On February 3rd, the Texas Water Development Board (“TWDB”) released a study on indicators for early drought warnings in Texas. “I am proud of the critical component of water science at TWDB,” said TWDB Chairman Carlos Rubenstein.
The study provides a prediction in the spring of potential droughts in the summer. The most accurate forecast of drought conditions in July are based on information in April of the following technical criteria:
- Geopotential height at 500 hectopascals (elevation above sea level for a specific area reaching the targeted pressure of 500 mbar)
- Difference in temperature at 700 hectopascals and surface dewpoint
- Soil moisture
The study’s Figure 4 illustrates the predictive power of the drought indicator. For the period 1982-2014, the observed measure of precipitation for July generally tracks the predicted value (56% of the variation in observed precipitation is explained by variation in the predicted value—the percentage of variation explained equals the correlation squared). There were two extreme droughts in this time period: 1984 and 2011. The drought indicator for those years suggested a precipitation deficit, although not of a sufficient amount to indicate even a moderate drought. The prediction for 2009 was the largest deficit for the time period, suggesting a “moderate drought.” However, the observed precipitation in 2009 was normal. As the study observed, the model captures whether July will turn out wet or dry, “although the severity of the events is not captured as well.”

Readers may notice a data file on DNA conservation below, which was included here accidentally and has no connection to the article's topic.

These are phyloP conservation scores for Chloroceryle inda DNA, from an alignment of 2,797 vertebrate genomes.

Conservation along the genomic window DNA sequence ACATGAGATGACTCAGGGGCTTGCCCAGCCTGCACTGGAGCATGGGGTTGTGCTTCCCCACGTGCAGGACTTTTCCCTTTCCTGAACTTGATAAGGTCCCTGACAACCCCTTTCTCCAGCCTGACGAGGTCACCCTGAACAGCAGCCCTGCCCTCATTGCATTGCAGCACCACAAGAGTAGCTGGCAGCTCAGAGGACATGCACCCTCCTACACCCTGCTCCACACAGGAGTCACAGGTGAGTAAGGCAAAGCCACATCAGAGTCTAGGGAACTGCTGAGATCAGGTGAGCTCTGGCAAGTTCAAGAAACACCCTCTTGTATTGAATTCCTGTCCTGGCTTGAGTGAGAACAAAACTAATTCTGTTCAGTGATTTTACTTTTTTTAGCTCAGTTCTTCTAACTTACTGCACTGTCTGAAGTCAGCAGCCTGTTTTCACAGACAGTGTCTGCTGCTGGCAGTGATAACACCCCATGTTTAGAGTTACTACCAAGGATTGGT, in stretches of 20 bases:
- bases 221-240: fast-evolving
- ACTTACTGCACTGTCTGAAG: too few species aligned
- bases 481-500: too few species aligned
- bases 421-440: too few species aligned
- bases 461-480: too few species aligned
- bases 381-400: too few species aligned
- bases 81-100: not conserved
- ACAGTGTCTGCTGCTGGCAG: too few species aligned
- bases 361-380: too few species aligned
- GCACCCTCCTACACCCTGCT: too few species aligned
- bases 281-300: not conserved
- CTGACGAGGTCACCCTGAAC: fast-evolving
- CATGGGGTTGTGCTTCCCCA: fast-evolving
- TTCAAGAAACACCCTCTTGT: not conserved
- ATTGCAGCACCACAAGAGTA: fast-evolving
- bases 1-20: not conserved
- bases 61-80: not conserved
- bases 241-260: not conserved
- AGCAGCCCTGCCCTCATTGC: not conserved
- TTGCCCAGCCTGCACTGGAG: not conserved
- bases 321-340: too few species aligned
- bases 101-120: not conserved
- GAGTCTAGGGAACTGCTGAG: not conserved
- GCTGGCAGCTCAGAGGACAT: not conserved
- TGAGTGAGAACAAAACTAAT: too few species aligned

The drought indicators are a good first step in improving the information available to water decision-makers. “Hydrology matters.” Incomplete information is better than no information. The efforts launched by the TWDB are the start of a new “cottage industry” in water resources. How can information available about current hydrologic conditions be used to forecast future hydrologic conditions? For another use of statistical models to predict available water supplies, see “CA Department of Water Resources Increases 2015 SWP Allocation to 20%” in this month’s issue.
Written by Rodney T. Smith, Ph.D.